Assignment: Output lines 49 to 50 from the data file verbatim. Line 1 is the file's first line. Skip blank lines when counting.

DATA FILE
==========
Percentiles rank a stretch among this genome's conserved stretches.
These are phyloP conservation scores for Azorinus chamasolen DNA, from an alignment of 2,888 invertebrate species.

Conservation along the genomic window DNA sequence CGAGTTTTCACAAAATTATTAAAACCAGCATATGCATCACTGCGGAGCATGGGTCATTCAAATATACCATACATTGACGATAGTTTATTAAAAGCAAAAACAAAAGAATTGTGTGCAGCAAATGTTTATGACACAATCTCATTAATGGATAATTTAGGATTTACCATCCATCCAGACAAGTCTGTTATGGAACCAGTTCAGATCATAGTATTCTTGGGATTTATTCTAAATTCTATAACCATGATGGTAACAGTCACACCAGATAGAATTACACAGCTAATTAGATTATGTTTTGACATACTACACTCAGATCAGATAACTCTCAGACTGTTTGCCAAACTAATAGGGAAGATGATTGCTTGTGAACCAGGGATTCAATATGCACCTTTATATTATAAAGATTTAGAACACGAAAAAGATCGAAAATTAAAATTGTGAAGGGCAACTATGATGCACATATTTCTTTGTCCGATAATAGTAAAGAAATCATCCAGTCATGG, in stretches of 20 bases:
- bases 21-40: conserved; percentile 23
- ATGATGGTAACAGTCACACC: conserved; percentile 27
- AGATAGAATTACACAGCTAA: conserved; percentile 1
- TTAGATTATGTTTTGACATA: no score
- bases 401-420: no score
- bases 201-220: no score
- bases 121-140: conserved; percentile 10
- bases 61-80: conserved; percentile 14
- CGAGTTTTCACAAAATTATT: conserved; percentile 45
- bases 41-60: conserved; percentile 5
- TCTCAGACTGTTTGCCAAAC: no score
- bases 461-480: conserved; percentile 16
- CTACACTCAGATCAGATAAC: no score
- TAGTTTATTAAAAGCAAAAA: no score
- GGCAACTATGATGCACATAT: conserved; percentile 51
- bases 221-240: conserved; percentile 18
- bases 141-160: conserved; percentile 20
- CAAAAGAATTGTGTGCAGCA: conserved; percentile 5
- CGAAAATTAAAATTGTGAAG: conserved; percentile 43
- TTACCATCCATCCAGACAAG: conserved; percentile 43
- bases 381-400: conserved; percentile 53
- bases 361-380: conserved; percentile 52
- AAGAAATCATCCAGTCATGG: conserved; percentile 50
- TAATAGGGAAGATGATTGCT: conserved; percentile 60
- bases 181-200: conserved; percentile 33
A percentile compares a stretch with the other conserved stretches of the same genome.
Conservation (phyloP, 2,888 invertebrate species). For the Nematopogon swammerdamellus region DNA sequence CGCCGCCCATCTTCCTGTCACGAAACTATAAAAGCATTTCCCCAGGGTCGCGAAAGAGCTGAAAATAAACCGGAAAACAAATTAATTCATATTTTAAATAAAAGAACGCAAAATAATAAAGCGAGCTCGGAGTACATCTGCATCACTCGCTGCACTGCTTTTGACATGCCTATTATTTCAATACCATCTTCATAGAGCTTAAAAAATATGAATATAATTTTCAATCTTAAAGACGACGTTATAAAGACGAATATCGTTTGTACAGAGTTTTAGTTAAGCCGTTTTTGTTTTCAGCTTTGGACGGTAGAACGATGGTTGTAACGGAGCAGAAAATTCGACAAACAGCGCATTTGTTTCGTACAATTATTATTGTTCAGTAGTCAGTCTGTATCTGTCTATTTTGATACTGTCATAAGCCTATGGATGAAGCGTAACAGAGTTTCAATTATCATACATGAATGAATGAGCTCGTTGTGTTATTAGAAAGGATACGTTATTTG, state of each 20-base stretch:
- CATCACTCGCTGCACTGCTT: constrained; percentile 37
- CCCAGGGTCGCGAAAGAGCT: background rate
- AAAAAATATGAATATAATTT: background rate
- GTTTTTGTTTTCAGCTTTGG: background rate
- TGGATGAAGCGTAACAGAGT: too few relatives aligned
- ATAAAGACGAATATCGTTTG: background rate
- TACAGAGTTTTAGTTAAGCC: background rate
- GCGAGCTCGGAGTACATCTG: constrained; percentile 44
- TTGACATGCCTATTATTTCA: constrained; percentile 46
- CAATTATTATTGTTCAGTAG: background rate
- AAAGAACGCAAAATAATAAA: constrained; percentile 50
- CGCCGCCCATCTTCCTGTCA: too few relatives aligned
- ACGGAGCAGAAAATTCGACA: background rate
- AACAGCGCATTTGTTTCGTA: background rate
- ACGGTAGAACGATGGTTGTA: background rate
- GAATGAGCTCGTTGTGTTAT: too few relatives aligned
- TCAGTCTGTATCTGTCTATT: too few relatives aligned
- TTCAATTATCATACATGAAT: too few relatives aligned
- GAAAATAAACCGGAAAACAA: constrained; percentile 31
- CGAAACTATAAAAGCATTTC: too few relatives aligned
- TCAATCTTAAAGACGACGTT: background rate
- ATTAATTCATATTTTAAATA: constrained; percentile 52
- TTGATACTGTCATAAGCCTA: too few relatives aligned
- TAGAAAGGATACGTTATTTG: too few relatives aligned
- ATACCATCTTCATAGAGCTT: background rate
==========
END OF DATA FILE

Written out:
- GAAAATAAACCGGAAAACAA: constrained; percentile 31
- CGAAACTATAAAAGCATTTC: too few relatives aligned